The Nationalist Party of Malta held a second general convention last weekend that mainly focused on the plight of the Maltese environment. The convention, entitled Idea Ambjent (Idea Environment – seriously, replace your marketing team), was held to come up with proposals if the PN where to be re-elected to office in 2018. Pardon my tardiness, but I also want to present some ideas that you may wish to include in your list of proposals.
Before presenting my suggestions, I wish to open with a quote from a Times of Malta article that was written on the final day of this conference:
“Dr Busuttil acknowledged that the ‘elephant in the room’ was the question whether a pro-environment PN could still win the general election”.
This statement evokes a lot of mixed feelings, as I personally believe that the ‘screaming white elephant doing somersaults in the room’ is the fact that Malta’s environmental track record is deteriorating with each passing day. While I do agree that development has a lot to do with this, it should not be the singular focus. The issue of development is not even an environmental one per se, but a situation created by poor enforcement, corruption and a non-functioning planning authority. It is very typical of the Maltese to place the environment into a box called ‘development’ or ‘air pollution’, and forget about anything and everything else. This notion has been very favourable to Maltese politicians over the past decade, as they have taken it in turns to use environmental terms such as “Sustainable Development”, “Emissions”, and “Clean Air” as buzzwords in their political discourse.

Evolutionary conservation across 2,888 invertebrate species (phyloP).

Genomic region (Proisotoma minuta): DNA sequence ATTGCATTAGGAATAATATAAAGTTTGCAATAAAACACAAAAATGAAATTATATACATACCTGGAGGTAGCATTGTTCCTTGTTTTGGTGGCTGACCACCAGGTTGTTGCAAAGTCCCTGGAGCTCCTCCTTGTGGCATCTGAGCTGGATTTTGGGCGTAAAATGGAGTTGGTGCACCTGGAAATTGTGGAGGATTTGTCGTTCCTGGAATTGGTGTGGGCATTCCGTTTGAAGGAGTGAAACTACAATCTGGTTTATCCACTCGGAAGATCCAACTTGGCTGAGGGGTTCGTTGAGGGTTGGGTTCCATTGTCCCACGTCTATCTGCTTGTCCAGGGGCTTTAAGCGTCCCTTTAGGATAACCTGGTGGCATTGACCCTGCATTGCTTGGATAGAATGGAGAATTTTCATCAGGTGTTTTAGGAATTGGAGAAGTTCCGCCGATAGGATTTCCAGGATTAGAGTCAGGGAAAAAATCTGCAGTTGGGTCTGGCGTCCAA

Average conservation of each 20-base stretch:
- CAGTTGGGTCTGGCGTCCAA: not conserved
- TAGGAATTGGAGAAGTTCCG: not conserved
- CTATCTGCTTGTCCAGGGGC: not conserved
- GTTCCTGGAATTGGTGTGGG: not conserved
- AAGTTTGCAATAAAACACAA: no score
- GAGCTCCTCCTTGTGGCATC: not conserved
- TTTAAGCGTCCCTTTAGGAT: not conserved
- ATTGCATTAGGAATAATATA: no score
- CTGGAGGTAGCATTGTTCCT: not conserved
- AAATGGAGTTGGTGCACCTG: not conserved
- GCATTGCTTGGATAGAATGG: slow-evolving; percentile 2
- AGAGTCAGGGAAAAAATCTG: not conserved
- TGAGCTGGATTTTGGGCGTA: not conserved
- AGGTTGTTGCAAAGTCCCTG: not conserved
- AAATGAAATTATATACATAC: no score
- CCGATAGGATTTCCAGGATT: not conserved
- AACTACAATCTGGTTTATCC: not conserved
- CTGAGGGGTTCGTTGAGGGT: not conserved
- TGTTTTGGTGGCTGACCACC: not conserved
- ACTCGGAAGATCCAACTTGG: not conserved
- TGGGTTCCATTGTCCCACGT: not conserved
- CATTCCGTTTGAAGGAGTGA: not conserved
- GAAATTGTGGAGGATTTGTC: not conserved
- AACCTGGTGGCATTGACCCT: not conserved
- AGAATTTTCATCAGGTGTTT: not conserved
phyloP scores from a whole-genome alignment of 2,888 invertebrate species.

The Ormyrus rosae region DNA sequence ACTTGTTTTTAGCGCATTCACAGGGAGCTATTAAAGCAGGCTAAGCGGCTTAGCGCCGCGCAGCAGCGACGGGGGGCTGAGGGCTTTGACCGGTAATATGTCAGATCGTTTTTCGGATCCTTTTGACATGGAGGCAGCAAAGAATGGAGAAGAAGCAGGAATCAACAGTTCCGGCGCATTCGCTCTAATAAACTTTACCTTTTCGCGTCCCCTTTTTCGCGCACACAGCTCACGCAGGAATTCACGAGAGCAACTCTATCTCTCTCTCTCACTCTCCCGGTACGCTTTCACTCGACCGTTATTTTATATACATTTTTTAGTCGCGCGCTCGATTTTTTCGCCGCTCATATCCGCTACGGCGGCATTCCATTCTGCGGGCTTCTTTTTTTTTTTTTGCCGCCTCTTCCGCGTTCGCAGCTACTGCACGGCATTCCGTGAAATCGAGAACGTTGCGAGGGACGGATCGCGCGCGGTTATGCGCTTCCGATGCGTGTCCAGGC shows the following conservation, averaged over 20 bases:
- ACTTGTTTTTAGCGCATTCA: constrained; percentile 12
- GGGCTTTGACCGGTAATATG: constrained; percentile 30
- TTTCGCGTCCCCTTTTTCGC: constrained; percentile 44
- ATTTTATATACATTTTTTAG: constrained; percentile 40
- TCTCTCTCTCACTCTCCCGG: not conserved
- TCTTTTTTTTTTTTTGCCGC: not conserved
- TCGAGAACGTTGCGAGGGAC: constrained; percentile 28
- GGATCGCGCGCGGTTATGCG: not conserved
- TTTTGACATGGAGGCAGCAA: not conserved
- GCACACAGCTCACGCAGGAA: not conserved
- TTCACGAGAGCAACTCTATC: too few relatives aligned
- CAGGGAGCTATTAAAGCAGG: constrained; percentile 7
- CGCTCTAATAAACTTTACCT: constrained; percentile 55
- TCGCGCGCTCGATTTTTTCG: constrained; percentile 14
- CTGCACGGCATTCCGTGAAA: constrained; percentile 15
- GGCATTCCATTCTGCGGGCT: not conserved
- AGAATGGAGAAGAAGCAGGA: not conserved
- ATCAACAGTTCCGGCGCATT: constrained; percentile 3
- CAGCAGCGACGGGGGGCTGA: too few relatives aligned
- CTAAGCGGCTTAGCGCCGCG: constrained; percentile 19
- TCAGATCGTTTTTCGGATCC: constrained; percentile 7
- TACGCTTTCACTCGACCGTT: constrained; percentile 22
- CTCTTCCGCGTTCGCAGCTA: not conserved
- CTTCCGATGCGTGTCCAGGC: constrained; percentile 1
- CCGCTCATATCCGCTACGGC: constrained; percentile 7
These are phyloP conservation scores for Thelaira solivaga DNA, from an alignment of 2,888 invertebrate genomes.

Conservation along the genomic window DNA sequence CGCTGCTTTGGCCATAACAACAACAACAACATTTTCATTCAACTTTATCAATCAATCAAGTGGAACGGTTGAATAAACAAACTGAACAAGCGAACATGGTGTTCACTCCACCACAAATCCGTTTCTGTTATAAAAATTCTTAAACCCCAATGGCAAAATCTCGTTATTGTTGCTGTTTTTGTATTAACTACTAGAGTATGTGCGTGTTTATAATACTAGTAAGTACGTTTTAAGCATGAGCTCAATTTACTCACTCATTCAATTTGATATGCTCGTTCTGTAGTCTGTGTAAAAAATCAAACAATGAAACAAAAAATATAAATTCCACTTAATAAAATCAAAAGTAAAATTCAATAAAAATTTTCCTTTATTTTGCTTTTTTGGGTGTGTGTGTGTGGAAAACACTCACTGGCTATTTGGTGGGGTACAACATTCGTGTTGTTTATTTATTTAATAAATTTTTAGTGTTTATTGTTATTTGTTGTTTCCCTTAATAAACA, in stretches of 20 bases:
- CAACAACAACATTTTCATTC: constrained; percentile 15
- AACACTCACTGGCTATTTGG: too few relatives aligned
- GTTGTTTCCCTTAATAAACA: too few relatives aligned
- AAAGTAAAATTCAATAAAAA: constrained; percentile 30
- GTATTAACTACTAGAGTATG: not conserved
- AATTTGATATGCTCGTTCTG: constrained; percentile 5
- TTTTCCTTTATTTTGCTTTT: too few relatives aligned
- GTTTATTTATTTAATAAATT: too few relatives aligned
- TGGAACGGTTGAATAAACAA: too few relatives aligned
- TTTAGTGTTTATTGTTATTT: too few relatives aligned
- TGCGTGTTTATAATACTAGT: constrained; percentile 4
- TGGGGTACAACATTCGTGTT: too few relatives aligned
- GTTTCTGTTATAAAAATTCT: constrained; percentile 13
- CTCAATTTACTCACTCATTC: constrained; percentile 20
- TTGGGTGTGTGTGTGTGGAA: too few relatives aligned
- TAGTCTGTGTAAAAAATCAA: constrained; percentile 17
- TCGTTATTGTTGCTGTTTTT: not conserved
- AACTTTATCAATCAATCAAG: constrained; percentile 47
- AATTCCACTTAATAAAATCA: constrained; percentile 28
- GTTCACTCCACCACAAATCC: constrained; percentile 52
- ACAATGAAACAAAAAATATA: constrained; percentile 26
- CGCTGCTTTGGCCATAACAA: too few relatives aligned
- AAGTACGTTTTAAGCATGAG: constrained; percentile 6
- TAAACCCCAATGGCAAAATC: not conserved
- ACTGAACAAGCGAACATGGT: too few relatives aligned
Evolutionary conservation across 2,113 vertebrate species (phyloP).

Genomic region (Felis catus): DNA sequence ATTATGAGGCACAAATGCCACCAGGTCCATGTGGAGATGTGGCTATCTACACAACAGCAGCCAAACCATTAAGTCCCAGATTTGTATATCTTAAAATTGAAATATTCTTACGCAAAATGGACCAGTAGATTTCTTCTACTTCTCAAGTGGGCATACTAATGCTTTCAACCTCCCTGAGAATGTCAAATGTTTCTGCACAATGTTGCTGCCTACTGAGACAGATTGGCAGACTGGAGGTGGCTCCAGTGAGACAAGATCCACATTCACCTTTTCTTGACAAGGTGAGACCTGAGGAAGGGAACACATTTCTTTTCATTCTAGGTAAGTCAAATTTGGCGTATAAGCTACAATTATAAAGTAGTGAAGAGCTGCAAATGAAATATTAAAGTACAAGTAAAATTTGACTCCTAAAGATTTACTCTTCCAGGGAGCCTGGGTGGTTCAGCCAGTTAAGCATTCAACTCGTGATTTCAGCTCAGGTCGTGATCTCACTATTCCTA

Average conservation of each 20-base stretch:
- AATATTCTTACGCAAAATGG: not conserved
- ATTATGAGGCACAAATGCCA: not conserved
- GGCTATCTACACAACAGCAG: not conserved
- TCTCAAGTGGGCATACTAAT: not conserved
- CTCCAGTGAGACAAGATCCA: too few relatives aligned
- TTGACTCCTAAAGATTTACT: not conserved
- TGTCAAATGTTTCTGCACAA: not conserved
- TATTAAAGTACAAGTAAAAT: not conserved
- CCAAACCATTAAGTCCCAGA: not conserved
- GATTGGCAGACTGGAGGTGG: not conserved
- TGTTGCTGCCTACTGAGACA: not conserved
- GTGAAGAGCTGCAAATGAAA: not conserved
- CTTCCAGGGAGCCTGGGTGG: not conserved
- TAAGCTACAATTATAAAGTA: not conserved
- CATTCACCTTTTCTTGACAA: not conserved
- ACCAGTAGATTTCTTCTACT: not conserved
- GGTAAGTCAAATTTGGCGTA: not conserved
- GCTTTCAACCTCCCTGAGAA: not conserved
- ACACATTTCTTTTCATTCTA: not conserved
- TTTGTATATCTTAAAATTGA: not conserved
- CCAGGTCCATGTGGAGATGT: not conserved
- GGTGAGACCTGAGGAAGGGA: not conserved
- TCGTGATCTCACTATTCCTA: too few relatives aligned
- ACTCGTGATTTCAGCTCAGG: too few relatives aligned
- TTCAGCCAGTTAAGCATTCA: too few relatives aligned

But before I further digress into an assault over how the environment is portrayed in the Maltese political field, let me present some Idejat for public consumption:
Take a stand against Spring Hunting